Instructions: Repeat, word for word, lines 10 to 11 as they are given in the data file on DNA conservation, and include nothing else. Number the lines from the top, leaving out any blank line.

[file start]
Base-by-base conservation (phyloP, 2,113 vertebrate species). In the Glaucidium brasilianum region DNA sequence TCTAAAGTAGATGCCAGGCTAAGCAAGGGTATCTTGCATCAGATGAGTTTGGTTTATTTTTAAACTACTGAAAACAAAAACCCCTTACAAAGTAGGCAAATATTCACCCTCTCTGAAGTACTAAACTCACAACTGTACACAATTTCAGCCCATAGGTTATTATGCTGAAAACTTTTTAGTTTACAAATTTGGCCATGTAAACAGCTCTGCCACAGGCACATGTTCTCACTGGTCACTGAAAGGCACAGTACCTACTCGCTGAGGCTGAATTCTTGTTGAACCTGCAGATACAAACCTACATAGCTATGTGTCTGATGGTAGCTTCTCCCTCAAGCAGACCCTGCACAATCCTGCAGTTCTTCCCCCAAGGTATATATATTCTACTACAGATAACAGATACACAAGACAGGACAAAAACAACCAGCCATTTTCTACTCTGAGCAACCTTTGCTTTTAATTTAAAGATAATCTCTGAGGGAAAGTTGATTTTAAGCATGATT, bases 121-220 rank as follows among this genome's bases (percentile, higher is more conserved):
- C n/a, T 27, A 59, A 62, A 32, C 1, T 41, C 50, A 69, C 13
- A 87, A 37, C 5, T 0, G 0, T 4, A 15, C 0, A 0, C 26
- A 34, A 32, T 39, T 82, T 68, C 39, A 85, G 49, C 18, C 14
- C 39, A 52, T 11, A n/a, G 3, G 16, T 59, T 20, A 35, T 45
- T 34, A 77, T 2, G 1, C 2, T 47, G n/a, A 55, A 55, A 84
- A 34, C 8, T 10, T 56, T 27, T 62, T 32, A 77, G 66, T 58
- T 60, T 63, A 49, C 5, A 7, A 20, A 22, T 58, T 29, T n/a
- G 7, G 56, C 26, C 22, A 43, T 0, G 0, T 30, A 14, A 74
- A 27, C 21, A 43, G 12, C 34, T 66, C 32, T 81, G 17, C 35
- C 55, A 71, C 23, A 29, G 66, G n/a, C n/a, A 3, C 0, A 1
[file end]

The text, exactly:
- A 27, C 21, A 43, G 12, C 34, T 66, C 32, T 81, G 17, C 35
- C 55, A 71, C 23, A 29, G 66, G n/a, C n/a, A 3, C 0, A 1